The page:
United States: Inflation falls for third consecutive month in March
April 14, 2016
In March, seasonally-adjusted consumer prices increased 0.1% over the previous month, which contrasted the 0.2% decrease observed in February, but fell short of the 0.2% increase the markets had expected. The monthly increase was result of higher energy prices, but downward pressure came from a drop in food prices.
Inflation edged down from 1.0% in February to 0.9% in March, which marked a second consecutive drop after inflation reached a 15-month high in December. Annual average inflation inched up from 0.3% in February to 0.4% in March—a seven-month high.
Core consumer prices, which do not consider foodstuff and energy prices, rose 0.1% in March over the previous month, which followed the 0.3% increase tallied in February. The result also fell short of the 0.2% increase the markets had expected. Core inflation inched down from 2.3% in February to 2.2% in March.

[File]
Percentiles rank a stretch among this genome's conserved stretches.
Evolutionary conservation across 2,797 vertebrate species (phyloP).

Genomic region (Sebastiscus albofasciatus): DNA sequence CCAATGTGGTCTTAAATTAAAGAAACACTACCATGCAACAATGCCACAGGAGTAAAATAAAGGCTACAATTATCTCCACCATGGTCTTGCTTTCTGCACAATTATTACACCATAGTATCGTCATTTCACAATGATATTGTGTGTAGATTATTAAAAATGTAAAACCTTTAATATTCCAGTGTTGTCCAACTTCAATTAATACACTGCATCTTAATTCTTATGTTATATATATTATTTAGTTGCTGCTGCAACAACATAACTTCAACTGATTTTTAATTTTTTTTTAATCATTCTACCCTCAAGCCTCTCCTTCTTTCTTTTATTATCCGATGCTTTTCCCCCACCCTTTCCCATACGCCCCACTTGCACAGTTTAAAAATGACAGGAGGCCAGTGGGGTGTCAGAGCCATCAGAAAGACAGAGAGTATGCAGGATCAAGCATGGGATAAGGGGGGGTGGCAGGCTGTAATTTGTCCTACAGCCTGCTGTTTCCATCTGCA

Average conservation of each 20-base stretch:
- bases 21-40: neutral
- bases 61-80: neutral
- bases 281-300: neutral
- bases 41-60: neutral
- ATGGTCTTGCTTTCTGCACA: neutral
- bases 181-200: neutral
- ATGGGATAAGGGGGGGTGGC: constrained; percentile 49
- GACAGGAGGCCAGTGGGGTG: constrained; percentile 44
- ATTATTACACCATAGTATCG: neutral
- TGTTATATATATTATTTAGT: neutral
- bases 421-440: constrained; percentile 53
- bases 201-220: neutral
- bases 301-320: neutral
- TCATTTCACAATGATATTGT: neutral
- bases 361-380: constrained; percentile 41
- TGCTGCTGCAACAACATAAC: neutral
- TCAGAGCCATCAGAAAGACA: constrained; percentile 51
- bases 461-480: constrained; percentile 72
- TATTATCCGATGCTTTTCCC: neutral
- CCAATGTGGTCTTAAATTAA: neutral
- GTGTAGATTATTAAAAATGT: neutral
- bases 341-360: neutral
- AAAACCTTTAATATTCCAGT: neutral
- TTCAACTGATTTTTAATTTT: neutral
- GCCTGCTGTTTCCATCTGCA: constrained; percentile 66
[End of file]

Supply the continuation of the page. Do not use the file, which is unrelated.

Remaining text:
Although the Federal Reserve targets an alternative measure of inflation—called the personal consumption expenditures price index—it is likely that, in the April monetary policy meeting, U.S. monetary authorities will closely watch recent developments in consumer prices.
Author: Ricardo Aceves, Senior Economist